“Painfully slow” is how Swedish buffer fund Sjunde AP-fonden (AP7) has described companies’ progress on managing freshwater risks.
The €46bn pension pot concluded — in its third report on the issue — that the “state of corporate water management has largely stood still over the last two years”.
AP7 launched its three-year focus on corporate water management in 2016, as part of its commitment to supporting the UN Sustainable Development Goal Six (clean water & sanitation).
Its latest report, created in collaboration with ESG data provider Sustainalytics, provides an update on its 2017 benchmark, which assessed the water risk exposure and stewardship of 299 companies across the food and beverage (F&B), garment and mining sectors.
Companies were evaluated across five general indicators: 1) board-level responsibility for water; 2) water policy; 3) water use intensity; 4) water use goals; 5) water pollution goals.
“For AP7, which invests in the global stock market, a global freshwater crisis is a material risk to our portfolios”
Additional sector specific indicators were also applied to companies in the assessment: local community impacts (mining), supply chain water management (F&B), and manufacturing water management (garment).
The report found that the “state of corporate water disclosure remains limited and patchy”.
It was “extremely concerning” that disclosure of water intensity, in particular, has taken a “clear turn for the worse” – 75% of companies in the report scored the lowest possible (3) on water use intensity and 70% scored the same on water pollution goals.
Companies’ water withdrawals have increased by almost 50% between 2015 and 2018, according to a recent report by environmental data body CDP, which is particularly concerning as water stress escalates globally.
The lack of oversight on water, the AP7 report suggests, could be due, in part, to a too narrow focus by corporates when it comes to climate change, who fail to see it as intimately linked to water scarcity.
Another factor cited by the investor is the low – often non-existent – costs associated with water, which give companies little incentive to implement water saving measures or efficiencies.Despite the bleak picture painted in the report, it also offers glimmers of hope.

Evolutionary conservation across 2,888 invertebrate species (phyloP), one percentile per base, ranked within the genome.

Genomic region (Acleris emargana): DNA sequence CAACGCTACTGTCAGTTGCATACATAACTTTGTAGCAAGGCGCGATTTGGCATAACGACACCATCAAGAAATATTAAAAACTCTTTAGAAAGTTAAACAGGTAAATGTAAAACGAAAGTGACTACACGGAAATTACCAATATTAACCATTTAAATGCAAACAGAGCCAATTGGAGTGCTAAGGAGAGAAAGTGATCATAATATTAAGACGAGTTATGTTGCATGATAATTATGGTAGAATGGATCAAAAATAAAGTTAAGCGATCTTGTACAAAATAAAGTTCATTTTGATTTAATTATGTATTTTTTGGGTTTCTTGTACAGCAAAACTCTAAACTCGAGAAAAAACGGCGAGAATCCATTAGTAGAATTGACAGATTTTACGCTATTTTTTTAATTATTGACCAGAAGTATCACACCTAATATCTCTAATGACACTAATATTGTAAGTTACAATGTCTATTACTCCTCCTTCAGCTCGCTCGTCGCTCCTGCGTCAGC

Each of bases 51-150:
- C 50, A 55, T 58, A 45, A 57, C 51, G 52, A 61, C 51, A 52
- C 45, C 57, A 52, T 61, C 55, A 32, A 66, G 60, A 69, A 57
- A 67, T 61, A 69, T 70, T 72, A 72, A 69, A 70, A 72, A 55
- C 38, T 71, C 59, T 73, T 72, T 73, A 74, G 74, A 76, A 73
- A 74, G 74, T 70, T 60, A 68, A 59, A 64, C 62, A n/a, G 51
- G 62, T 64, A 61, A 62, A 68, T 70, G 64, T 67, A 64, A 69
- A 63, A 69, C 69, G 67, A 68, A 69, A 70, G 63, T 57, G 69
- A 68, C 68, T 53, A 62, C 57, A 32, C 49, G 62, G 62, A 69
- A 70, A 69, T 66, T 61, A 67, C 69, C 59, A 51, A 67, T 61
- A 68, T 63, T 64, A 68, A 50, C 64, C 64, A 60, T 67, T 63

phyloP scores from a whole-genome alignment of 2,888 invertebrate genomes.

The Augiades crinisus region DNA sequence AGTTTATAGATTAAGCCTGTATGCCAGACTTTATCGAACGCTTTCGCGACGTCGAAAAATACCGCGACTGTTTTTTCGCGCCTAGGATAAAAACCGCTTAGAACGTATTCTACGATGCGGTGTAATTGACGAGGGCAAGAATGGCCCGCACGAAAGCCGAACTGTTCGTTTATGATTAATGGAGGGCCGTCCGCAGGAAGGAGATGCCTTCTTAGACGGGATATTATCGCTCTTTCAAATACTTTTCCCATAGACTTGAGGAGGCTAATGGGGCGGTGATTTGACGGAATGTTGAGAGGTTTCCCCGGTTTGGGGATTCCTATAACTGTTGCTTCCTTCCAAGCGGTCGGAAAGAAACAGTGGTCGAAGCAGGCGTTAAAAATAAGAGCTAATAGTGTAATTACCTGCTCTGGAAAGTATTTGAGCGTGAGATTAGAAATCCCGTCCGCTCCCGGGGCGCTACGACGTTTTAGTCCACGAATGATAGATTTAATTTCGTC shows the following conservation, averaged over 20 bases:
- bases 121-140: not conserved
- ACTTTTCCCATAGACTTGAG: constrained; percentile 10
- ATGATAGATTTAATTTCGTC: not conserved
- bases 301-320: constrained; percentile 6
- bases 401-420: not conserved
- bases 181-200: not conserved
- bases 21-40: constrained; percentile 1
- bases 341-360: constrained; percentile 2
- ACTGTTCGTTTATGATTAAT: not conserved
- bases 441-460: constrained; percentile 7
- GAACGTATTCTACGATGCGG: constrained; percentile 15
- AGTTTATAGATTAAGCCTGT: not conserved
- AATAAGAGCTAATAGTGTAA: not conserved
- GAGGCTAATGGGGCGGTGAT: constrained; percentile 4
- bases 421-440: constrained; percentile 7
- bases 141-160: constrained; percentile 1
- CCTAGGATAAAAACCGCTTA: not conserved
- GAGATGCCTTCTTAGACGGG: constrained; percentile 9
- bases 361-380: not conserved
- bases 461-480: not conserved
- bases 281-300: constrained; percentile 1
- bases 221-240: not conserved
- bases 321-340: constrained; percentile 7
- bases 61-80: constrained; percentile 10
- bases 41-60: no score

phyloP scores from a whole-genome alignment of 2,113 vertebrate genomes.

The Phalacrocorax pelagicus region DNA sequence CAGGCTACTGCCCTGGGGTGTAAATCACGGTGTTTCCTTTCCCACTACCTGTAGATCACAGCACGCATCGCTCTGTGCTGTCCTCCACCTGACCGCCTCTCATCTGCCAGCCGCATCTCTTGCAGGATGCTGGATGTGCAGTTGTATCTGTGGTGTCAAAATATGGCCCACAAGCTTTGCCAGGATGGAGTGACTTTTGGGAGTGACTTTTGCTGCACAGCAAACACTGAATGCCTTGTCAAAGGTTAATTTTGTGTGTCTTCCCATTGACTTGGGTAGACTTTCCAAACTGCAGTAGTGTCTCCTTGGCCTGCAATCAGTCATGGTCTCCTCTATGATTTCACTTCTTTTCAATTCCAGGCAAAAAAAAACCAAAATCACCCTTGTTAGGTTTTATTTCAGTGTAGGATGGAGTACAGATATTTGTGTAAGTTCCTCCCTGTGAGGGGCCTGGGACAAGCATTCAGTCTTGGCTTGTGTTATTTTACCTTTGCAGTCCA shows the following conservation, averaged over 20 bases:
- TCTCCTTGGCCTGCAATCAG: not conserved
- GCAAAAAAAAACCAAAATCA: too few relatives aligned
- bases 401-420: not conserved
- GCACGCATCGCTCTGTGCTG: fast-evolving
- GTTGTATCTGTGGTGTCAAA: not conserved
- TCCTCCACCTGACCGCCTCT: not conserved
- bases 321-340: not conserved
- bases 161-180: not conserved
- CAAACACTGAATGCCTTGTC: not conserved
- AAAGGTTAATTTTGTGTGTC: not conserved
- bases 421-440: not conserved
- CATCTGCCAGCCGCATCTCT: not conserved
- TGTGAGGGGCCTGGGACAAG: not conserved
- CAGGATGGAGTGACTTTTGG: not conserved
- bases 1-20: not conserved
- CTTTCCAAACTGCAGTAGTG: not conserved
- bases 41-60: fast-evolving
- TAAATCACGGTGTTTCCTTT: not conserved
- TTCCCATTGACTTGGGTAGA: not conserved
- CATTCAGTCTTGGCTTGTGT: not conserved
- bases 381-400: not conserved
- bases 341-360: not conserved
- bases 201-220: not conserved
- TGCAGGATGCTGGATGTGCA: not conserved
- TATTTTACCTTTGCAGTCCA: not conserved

Engagement does appear to have an effect, it found.
“Out of the nearly 300 companies benchmarked, the ones we had engaged with improved their disclosure on freshwater risks and management more than the rest of the companies during the project,” said Charlotta Dawidowski Sydstrand, AP7’s Sustainability Strategist.
The report sees this as “strong encouragement” for responsible investors to “utilise their leverage and an endorsement of the benefits that constructive engagement can provide for investors and companies alike”.
It expresses hope that this will catalyse “more collaborative efforts” among investors to drive corporate risk management on an issue that could “pose tremendous long-term risk for the investment community”.
Of the 17 companies engaged, 11 (65%) improved their total score when compared with the 2017 benchmark.
Investors involved in that engagement include: ACTIAM, AP7, The Church Pension Fund (Finland), KLP, OP Wealth Management and Strathclyde Pension.
Another positive sign was that engagement revealed that, in some cases, public reporting was lagging behind companies’ actual water-related activities, suggesting more was being done behind closed doors.
Overall the mining sector retains its position as the strongest performing in the latest report, with the garment industry making the most progress over the last two years.
“Among companies, and I believe the same goes for investors, water is seen as an important issue but it is not a top priority. Not even with the water intensive companies we engaged with,” said Dawidowski Sydstrand.
“For AP7, which invests in the global stock market, a global freshwater crisis is a material risk to our portfolios and our ability to generate pensions for our savers.”
She added that the fund has already allocated €140m to investments in water solutions and will publish a report concluding its freshwater theme later this year.
Meanwhile, CDP has also released its latest report on the critical water security issues facing the metals and mining sector.
In Too Deep concludes that while there has been some progress since 2013, the “pace and scale of change is insufficient to deal with the water security challenges that the mining sector is facing both today and in the future”. More than half of the companies approached for the report – including Rio Tinto and BHP – chose not to disclose.